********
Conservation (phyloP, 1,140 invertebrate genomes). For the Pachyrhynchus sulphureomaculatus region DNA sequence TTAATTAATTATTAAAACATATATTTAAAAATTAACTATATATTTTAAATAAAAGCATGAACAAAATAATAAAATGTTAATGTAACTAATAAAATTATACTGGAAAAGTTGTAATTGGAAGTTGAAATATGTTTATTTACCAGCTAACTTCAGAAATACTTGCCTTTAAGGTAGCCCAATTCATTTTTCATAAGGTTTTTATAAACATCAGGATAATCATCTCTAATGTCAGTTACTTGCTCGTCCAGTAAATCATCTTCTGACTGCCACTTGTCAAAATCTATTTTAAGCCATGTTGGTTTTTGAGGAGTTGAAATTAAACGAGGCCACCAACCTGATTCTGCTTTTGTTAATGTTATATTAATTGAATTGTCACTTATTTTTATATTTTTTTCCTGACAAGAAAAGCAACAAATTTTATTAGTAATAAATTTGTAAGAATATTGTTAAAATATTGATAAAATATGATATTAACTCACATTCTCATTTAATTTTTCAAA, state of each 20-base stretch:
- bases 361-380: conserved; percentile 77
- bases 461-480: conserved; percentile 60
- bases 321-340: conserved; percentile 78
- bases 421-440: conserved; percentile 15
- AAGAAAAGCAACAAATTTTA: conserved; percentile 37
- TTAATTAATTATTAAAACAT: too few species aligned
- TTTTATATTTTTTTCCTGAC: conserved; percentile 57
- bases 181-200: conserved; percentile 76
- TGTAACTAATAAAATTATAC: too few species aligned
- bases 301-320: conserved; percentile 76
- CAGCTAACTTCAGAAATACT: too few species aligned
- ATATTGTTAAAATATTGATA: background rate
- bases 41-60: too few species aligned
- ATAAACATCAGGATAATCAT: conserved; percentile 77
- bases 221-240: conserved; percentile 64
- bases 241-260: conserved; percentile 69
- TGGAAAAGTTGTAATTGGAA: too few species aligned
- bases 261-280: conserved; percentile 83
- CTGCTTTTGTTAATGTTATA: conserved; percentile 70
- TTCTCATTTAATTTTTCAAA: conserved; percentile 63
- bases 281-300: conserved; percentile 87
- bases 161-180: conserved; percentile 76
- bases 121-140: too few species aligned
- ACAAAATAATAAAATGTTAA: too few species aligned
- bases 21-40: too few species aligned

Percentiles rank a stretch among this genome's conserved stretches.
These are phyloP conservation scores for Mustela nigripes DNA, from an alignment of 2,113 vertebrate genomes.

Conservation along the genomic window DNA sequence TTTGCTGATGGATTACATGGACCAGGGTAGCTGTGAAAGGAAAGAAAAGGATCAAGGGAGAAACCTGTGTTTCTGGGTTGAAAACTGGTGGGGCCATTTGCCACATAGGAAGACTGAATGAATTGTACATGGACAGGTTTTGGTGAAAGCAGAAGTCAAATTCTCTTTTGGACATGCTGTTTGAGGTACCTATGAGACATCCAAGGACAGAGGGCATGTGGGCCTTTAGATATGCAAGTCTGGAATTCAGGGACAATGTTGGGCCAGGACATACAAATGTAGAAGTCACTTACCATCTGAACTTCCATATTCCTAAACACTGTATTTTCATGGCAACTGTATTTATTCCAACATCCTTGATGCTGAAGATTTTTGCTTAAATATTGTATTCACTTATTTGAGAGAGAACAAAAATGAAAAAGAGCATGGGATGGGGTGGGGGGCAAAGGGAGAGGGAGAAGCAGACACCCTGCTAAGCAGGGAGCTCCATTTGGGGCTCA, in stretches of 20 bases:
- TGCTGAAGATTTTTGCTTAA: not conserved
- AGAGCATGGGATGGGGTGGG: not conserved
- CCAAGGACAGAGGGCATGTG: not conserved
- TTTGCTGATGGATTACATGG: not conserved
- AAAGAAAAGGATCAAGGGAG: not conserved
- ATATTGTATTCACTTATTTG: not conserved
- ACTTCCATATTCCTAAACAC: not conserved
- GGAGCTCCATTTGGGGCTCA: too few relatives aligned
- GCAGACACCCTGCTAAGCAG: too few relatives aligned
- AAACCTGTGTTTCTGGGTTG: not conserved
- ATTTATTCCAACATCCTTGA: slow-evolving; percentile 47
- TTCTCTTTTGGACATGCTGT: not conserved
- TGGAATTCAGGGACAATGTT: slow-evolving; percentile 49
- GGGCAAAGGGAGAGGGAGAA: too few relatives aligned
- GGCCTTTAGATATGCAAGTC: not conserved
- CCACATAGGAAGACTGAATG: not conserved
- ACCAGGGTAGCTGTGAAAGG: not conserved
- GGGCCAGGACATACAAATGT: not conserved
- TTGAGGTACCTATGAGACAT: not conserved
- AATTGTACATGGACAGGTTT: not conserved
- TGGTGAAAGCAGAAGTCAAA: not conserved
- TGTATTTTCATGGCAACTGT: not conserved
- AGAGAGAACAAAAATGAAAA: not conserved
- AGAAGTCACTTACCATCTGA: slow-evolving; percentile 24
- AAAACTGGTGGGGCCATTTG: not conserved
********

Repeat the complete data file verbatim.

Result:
Conservation (phyloP, 1,140 invertebrate genomes). For the Pachyrhynchus sulphureomaculatus region DNA sequence TTAATTAATTATTAAAACATATATTTAAAAATTAACTATATATTTTAAATAAAAGCATGAACAAAATAATAAAATGTTAATGTAACTAATAAAATTATACTGGAAAAGTTGTAATTGGAAGTTGAAATATGTTTATTTACCAGCTAACTTCAGAAATACTTGCCTTTAAGGTAGCCCAATTCATTTTTCATAAGGTTTTTATAAACATCAGGATAATCATCTCTAATGTCAGTTACTTGCTCGTCCAGTAAATCATCTTCTGACTGCCACTTGTCAAAATCTATTTTAAGCCATGTTGGTTTTTGAGGAGTTGAAATTAAACGAGGCCACCAACCTGATTCTGCTTTTGTTAATGTTATATTAATTGAATTGTCACTTATTTTTATATTTTTTTCCTGACAAGAAAAGCAACAAATTTTATTAGTAATAAATTTGTAAGAATATTGTTAAAATATTGATAAAATATGATATTAACTCACATTCTCATTTAATTTTTCAAA, state of each 20-base stretch:
- bases 361-380: conserved; percentile 77
- bases 461-480: conserved; percentile 60
- bases 321-340: conserved; percentile 78
- bases 421-440: conserved; percentile 15
- AAGAAAAGCAACAAATTTTA: conserved; percentile 37
- TTAATTAATTATTAAAACAT: too few species aligned
- TTTTATATTTTTTTCCTGAC: conserved; percentile 57
- bases 181-200: conserved; percentile 76
- TGTAACTAATAAAATTATAC: too few species aligned
- bases 301-320: conserved; percentile 76
- CAGCTAACTTCAGAAATACT: too few species aligned
- ATATTGTTAAAATATTGATA: background rate
- bases 41-60: too few species aligned
- ATAAACATCAGGATAATCAT: conserved; percentile 77
- bases 221-240: conserved; percentile 64
- bases 241-260: conserved; percentile 69
- TGGAAAAGTTGTAATTGGAA: too few species aligned
- bases 261-280: conserved; percentile 83
- CTGCTTTTGTTAATGTTATA: conserved; percentile 70
- TTCTCATTTAATTTTTCAAA: conserved; percentile 63
- bases 281-300: conserved; percentile 87
- bases 161-180: conserved; percentile 76
- bases 121-140: too few species aligned
- ACAAAATAATAAAATGTTAA: too few species aligned
- bases 21-40: too few species aligned

Percentiles rank a stretch among this genome's conserved stretches.
These are phyloP conservation scores for Mustela nigripes DNA, from an alignment of 2,113 vertebrate genomes.

Conservation along the genomic window DNA sequence TTTGCTGATGGATTACATGGACCAGGGTAGCTGTGAAAGGAAAGAAAAGGATCAAGGGAGAAACCTGTGTTTCTGGGTTGAAAACTGGTGGGGCCATTTGCCACATAGGAAGACTGAATGAATTGTACATGGACAGGTTTTGGTGAAAGCAGAAGTCAAATTCTCTTTTGGACATGCTGTTTGAGGTACCTATGAGACATCCAAGGACAGAGGGCATGTGGGCCTTTAGATATGCAAGTCTGGAATTCAGGGACAATGTTGGGCCAGGACATACAAATGTAGAAGTCACTTACCATCTGAACTTCCATATTCCTAAACACTGTATTTTCATGGCAACTGTATTTATTCCAACATCCTTGATGCTGAAGATTTTTGCTTAAATATTGTATTCACTTATTTGAGAGAGAACAAAAATGAAAAAGAGCATGGGATGGGGTGGGGGGCAAAGGGAGAGGGAGAAGCAGACACCCTGCTAAGCAGGGAGCTCCATTTGGGGCTCA, in stretches of 20 bases:
- TGCTGAAGATTTTTGCTTAA: not conserved
- AGAGCATGGGATGGGGTGGG: not conserved
- CCAAGGACAGAGGGCATGTG: not conserved
- TTTGCTGATGGATTACATGG: not conserved
- AAAGAAAAGGATCAAGGGAG: not conserved
- ATATTGTATTCACTTATTTG: not conserved
- ACTTCCATATTCCTAAACAC: not conserved
- GGAGCTCCATTTGGGGCTCA: too few relatives aligned
- GCAGACACCCTGCTAAGCAG: too few relatives aligned
- AAACCTGTGTTTCTGGGTTG: not conserved
- ATTTATTCCAACATCCTTGA: slow-evolving; percentile 47
- TTCTCTTTTGGACATGCTGT: not conserved
- TGGAATTCAGGGACAATGTT: slow-evolving; percentile 49
- GGGCAAAGGGAGAGGGAGAA: too few relatives aligned
- GGCCTTTAGATATGCAAGTC: not conserved
- CCACATAGGAAGACTGAATG: not conserved
- ACCAGGGTAGCTGTGAAAGG: not conserved
- GGGCCAGGACATACAAATGT: not conserved
- TTGAGGTACCTATGAGACAT: not conserved
- AATTGTACATGGACAGGTTT: not conserved
- TGGTGAAAGCAGAAGTCAAA: not conserved
- TGTATTTTCATGGCAACTGT: not conserved
- AGAGAGAACAAAAATGAAAA: not conserved
- AGAAGTCACTTACCATCTGA: slow-evolving; percentile 24
- AAAACTGGTGGGGCCATTTG: not conserved